The New Hampshire Attorney General’s office says it is working with other law enforcement partners to look into an incident involving a neo-Nazi group in Concord this weekend.
“Our Civil Rights Unit is certainly aware of this incident and is actively working with Concord Police and our law enforcement partners to look into it further,” Department of Justice Spokesman Michael Garrity told NHPR on Monday.
Concord Police said they were called to Teatotaller Sunday morning, after members of white supremacist group NSC-131 gathered outside. At the time, the cafe was hosting a drag story hour.
A video posted to social media by the performer leading the story hour on Sunday shows a group of people with their faces covered standing outside the cafe while chanting and doing a Nazi salute. One person is also seen banging on the windows from outside.
Concord Police said no arrests were made. They also said NSC-131 has not been an “ongoing problem” in the city, and it was not known to gather publicly in the area.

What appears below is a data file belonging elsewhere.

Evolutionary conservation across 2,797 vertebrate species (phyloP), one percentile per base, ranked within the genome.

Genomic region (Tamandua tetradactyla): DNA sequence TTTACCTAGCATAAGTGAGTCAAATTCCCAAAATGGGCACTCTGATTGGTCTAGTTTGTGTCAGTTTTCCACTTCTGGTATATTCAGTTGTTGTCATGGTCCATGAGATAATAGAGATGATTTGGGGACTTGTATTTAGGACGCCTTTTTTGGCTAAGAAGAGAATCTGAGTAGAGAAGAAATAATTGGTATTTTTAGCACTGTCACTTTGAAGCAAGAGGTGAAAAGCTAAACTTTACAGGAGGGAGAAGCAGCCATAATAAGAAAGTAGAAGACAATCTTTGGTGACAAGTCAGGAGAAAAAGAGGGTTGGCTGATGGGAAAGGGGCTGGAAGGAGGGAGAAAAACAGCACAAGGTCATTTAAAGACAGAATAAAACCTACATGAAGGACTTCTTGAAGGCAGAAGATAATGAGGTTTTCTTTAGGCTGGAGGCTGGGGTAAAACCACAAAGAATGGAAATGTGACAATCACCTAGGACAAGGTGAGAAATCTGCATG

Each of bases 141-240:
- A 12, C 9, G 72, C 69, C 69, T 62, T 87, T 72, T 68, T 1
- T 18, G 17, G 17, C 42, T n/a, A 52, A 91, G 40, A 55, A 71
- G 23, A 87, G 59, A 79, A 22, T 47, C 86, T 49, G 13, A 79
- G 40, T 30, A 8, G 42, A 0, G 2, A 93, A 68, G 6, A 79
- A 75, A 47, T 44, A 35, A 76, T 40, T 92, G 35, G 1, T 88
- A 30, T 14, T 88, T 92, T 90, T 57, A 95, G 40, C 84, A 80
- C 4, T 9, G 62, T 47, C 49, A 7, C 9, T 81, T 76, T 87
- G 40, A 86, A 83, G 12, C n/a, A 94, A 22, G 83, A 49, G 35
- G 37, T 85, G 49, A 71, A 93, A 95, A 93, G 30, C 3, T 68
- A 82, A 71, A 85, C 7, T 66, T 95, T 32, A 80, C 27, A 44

The New Hampshire Department of Justice is appealing the superior court dismissal of the civil action against the group in connection with a 2022 incident in which their members allegedly hung a racist banner in Portsmouth.
This isn’t the first time that protesters have targeted Teatotaller, which describes itself as a “queer hipster oasis of tea, coffee + pastry goodness,” over events that promote LGBTQ+ inclusion.
Last November, a small group of protesters affiliated with the far-right group the Proud Boys also targeted the cafe’s first drag queen story hour, featuring the same performer who led Sunday’s event. At the time, a large crowd of counter-protesters also showed up in solidarity with Teatotaller and others at the event.
In a Twitter post Sunday night, the cafe’s founder Emmett Soldati said they would continue hosting these events.
“Despite this hate filled disruption, @TeatotallerTea was not deterred,” Soldati wrote.
This story is a production of the New England News Collaborative. It was originally published by New Hampshire Public Radio.